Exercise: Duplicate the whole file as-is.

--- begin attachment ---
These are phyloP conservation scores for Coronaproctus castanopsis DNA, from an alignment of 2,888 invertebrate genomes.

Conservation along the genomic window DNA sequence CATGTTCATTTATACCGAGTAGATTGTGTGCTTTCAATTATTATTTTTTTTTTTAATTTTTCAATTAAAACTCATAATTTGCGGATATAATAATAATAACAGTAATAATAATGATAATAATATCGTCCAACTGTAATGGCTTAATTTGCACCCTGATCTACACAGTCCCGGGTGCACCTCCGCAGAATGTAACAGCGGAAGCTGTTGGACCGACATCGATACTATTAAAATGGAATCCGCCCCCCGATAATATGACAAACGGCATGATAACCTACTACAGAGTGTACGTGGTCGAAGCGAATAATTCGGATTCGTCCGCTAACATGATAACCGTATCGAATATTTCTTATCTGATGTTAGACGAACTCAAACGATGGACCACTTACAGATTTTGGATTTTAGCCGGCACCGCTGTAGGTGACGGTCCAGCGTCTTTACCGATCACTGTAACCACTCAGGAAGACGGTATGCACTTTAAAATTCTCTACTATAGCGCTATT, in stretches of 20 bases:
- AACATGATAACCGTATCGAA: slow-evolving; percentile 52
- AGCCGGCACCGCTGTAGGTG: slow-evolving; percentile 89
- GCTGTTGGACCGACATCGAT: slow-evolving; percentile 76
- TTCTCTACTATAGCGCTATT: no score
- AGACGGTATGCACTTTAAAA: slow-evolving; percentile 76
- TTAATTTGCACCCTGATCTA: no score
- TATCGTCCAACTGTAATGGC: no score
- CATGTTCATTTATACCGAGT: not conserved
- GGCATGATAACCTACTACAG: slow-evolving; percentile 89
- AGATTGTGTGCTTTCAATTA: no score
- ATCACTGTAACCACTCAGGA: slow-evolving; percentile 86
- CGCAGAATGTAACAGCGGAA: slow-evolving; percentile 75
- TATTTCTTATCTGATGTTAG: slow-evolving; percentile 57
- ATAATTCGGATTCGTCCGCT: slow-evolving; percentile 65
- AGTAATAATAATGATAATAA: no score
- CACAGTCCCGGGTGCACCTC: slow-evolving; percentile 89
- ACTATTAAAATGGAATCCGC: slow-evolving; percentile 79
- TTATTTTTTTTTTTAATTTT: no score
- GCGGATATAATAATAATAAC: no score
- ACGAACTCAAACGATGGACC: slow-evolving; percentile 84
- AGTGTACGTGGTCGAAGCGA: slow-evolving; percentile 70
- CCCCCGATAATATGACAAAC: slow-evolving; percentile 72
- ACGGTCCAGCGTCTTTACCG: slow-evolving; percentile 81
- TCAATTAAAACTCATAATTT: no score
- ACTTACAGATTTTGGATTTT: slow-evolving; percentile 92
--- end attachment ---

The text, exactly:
These are phyloP conservation scores for Coronaproctus castanopsis DNA, from an alignment of 2,888 invertebrate genomes.

Conservation along the genomic window DNA sequence CATGTTCATTTATACCGAGTAGATTGTGTGCTTTCAATTATTATTTTTTTTTTTAATTTTTCAATTAAAACTCATAATTTGCGGATATAATAATAATAACAGTAATAATAATGATAATAATATCGTCCAACTGTAATGGCTTAATTTGCACCCTGATCTACACAGTCCCGGGTGCACCTCCGCAGAATGTAACAGCGGAAGCTGTTGGACCGACATCGATACTATTAAAATGGAATCCGCCCCCCGATAATATGACAAACGGCATGATAACCTACTACAGAGTGTACGTGGTCGAAGCGAATAATTCGGATTCGTCCGCTAACATGATAACCGTATCGAATATTTCTTATCTGATGTTAGACGAACTCAAACGATGGACCACTTACAGATTTTGGATTTTAGCCGGCACCGCTGTAGGTGACGGTCCAGCGTCTTTACCGATCACTGTAACCACTCAGGAAGACGGTATGCACTTTAAAATTCTCTACTATAGCGCTATT, in stretches of 20 bases:
- AACATGATAACCGTATCGAA: slow-evolving; percentile 52
- AGCCGGCACCGCTGTAGGTG: slow-evolving; percentile 89
- GCTGTTGGACCGACATCGAT: slow-evolving; percentile 76
- TTCTCTACTATAGCGCTATT: no score
- AGACGGTATGCACTTTAAAA: slow-evolving; percentile 76
- TTAATTTGCACCCTGATCTA: no score
- TATCGTCCAACTGTAATGGC: no score
- CATGTTCATTTATACCGAGT: not conserved
- GGCATGATAACCTACTACAG: slow-evolving; percentile 89
- AGATTGTGTGCTTTCAATTA: no score
- ATCACTGTAACCACTCAGGA: slow-evolving; percentile 86
- CGCAGAATGTAACAGCGGAA: slow-evolving; percentile 75
- TATTTCTTATCTGATGTTAG: slow-evolving; percentile 57
- ATAATTCGGATTCGTCCGCT: slow-evolving; percentile 65
- AGTAATAATAATGATAATAA: no score
- CACAGTCCCGGGTGCACCTC: slow-evolving; percentile 89
- ACTATTAAAATGGAATCCGC: slow-evolving; percentile 79
- TTATTTTTTTTTTTAATTTT: no score
- GCGGATATAATAATAATAAC: no score
- ACGAACTCAAACGATGGACC: slow-evolving; percentile 84
- AGTGTACGTGGTCGAAGCGA: slow-evolving; percentile 70
- CCCCCGATAATATGACAAAC: slow-evolving; percentile 72
- ACGGTCCAGCGTCTTTACCG: slow-evolving; percentile 81
- TCAATTAAAACTCATAATTT: no score
- ACTTACAGATTTTGGATTTT: slow-evolving; percentile 92